Friday, July 29, 2011

Acting On Impulse

Long Desert Road to Las Vegas?
Does stopping to help a stranded driver count? Hmmm, I know, the clock is ticking... 

OK! I finally remembered what was probably the most impulsive thing I have done. 
Back in about 1986 or so, life was very stressful. What with working full time, and taking care of my late husband while he was hopefully recovering from the lingering results of being T-Boned in an accident, and with his having to that point, undiagnosed brain damage from the wreck, and the fact that he was certainly doing many thing out of character for him, I was about at my wits end. 

He had physically recovered from two back surgeries, and twelve shock therapy treatments enough that he was able to drive again, even traveling alone to Mexico City, without giving me more than a half-hour notice that he was leaving for at least a month. I was really at my breaking point.  I knew he was up to something, but he was very secretive about anything and everything he was doing (also out of character). Mind you, we had been married for more than twenty-three years, and these things were not his usual behavior.  He had taken over things that I usually did, such as paying all our bills, removing all, or practically all our funds from our checking account, and still failing to pay the bills. He even started writing bad checks. 

Anyway, back to my impulsive thing: It was a Friday late afternoon, and when I got home from work, I was really ready to snap. No one was home, so I threw a few changes of clothes in a bag, got in my 1982 white Chevrolet Camero Berlinetta, and headed for Los Vegas. I had never before even been there.  I just needed a break, and to see something new and different. I left my husband a note, saying I would be back in a few days, stopped off at the bank with my check, deposited enough to pay the bills coming due, and took the rest in cash, and headed out of town.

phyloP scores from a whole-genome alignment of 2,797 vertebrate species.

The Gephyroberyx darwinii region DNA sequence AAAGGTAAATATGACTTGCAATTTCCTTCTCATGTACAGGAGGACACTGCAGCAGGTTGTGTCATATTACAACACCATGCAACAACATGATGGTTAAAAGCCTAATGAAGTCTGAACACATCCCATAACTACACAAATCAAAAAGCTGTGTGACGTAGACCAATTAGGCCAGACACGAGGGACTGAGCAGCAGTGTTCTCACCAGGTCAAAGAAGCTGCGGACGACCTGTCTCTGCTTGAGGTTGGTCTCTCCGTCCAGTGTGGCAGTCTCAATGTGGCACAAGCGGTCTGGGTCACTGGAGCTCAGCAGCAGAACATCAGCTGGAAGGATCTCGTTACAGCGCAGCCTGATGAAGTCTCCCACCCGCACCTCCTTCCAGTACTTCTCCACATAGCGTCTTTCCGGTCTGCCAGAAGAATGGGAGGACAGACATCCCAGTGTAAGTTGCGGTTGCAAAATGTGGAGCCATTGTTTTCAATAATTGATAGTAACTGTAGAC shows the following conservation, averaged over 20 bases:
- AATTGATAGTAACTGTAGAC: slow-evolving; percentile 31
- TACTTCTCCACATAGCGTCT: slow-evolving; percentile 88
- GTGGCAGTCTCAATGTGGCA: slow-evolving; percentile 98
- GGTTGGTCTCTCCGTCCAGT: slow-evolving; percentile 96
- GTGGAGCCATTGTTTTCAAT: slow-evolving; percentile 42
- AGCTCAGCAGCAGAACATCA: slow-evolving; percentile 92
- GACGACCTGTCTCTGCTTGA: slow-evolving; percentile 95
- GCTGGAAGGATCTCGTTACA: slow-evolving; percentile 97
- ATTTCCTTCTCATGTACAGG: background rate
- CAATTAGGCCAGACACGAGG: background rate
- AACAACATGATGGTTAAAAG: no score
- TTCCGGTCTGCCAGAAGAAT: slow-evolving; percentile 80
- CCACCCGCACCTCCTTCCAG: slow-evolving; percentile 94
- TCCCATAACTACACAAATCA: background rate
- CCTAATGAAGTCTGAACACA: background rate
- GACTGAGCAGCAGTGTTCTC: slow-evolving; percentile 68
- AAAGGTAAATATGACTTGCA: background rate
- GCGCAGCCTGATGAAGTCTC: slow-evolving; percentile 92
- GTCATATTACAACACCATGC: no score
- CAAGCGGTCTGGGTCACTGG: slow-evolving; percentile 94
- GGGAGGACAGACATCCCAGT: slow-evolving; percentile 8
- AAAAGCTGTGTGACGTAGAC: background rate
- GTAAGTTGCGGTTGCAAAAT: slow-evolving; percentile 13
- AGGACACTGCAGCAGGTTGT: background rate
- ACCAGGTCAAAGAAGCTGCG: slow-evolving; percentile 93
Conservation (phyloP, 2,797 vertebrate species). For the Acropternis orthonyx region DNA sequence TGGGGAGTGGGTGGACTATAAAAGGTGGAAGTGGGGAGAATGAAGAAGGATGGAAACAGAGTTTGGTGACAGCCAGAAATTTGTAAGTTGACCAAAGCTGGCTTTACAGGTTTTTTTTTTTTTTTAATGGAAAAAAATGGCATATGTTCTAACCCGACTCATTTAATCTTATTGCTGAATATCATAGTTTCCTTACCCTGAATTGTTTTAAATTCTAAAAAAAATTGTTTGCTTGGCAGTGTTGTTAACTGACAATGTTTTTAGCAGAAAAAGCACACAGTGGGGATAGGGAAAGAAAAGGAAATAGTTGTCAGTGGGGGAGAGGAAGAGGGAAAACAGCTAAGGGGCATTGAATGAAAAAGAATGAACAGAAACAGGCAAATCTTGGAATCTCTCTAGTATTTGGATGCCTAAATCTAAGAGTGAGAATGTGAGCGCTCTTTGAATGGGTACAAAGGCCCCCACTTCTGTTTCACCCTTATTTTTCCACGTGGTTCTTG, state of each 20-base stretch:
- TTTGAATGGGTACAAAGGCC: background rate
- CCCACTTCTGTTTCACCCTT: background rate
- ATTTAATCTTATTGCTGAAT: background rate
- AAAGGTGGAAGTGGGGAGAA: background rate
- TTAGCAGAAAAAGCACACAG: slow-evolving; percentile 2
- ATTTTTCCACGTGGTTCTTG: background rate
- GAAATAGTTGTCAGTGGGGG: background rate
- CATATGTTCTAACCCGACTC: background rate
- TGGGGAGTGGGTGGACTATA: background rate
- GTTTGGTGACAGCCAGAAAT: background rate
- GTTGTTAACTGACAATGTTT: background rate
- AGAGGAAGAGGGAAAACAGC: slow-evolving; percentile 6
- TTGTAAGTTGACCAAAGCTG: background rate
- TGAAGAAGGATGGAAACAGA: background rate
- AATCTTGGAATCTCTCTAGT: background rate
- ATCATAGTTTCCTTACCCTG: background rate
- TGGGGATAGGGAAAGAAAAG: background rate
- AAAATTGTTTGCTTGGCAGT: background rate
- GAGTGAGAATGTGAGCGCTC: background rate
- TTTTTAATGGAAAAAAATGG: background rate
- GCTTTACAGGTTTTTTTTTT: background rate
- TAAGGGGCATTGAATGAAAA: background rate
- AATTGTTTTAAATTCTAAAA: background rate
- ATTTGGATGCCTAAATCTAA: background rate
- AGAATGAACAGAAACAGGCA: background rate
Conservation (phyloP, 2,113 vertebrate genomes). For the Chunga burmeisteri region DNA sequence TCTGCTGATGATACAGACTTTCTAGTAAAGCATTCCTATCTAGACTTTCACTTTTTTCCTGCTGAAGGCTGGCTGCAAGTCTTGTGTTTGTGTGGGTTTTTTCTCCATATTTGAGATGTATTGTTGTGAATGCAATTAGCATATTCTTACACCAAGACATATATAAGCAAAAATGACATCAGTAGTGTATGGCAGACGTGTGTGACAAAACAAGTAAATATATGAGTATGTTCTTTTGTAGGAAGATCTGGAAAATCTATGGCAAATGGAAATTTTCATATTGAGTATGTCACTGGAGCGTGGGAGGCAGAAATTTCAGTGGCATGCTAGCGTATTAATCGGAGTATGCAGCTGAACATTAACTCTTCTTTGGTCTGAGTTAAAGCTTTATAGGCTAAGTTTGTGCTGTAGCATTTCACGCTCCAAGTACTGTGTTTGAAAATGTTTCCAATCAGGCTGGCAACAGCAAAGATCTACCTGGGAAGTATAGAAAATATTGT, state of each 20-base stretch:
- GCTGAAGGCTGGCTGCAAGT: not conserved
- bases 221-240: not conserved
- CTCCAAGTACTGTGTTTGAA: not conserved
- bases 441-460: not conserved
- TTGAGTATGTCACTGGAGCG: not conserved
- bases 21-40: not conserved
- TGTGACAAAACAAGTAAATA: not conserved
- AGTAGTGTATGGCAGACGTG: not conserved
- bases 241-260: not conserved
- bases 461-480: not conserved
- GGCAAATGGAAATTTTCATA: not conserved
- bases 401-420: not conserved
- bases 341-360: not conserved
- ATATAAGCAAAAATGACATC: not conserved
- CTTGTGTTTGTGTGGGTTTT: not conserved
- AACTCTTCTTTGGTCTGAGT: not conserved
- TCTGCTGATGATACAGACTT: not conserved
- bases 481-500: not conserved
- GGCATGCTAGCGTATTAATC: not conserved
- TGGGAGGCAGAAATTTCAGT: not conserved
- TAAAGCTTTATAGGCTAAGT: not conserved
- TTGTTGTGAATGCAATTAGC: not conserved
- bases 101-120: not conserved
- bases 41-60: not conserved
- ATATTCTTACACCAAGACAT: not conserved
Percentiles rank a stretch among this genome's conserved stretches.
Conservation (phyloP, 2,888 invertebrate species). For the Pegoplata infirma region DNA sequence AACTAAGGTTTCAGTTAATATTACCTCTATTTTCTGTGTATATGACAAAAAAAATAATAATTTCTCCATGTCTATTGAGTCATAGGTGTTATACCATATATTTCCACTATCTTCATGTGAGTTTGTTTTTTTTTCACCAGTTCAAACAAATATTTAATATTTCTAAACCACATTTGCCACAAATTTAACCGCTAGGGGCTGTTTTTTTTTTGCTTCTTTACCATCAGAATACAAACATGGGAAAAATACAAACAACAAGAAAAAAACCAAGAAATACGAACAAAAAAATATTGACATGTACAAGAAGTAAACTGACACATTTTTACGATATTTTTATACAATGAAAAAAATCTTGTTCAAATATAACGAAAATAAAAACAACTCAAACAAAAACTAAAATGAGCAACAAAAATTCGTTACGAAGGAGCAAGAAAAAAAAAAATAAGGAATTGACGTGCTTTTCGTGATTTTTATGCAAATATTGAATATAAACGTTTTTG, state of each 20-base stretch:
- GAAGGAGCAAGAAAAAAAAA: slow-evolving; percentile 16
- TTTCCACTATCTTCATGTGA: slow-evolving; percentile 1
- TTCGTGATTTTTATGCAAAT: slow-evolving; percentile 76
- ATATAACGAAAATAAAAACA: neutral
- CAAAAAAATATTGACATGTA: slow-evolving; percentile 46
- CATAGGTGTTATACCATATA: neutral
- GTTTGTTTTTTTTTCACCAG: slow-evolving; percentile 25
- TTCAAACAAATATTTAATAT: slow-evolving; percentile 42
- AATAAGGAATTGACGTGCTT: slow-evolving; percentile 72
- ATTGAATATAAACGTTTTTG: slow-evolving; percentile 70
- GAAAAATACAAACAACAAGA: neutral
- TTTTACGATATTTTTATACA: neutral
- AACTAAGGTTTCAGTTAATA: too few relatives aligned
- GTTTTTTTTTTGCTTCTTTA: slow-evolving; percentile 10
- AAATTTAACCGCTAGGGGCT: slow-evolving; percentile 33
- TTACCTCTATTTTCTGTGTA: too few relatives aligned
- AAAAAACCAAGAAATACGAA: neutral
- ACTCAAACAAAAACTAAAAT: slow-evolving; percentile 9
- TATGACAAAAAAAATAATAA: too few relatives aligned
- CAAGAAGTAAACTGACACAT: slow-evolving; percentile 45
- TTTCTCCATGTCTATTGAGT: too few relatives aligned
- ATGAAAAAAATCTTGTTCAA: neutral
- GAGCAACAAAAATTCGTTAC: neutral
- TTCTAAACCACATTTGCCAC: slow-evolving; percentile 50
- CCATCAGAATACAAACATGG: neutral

"These boots were made for walking,"
I inserted my favorite tape into the cassette player, (there were no CDs at that time) and listened to Loretta Lynn, singing her heart out. After a while, I began singing along with her, "These Boots Were Made for Walking." 

I overnighted in a motel along the way, since I was not sure of the road conditions, and did not think it wise to drive late at night, on the open road between southern California and Los Vegas, especially since I was alone, after all. I stayed in Vegas for two days, and stopped along the way in a little town, stopping in a little jewelry store where they had Black Hills Gold. That place was so inviting, that I was tempted to just stay there. Still, I knew I had responsibilities, and a position of responsibility at work, so I finally headed home, via back roads, instead of driving home the way I had used to get to Las Vegas. 

It was relaxing to drive through wide open, lightly traveled desert highways that stretched out in front of me.  The road seemed never-ending. With my windows open, no AC running, it was just the hot wind blowing in, and Loretta and me singing for mile after mile  along the open road. 

Finally, I headed home, at least feeling somewhat better, having done something to clear out the cobwebs, and relieve some of the stress. Now, I had been taking in the sights someplace different than just the freeway between home and work.  Returning home meant to encounter heaven only knew what he had gotten into while I was gone.  Back to work, and back to worrying about things he might get into.  Things got worse before they got better.

1 comment:

  1. Oh are quite the survivor! Brave too!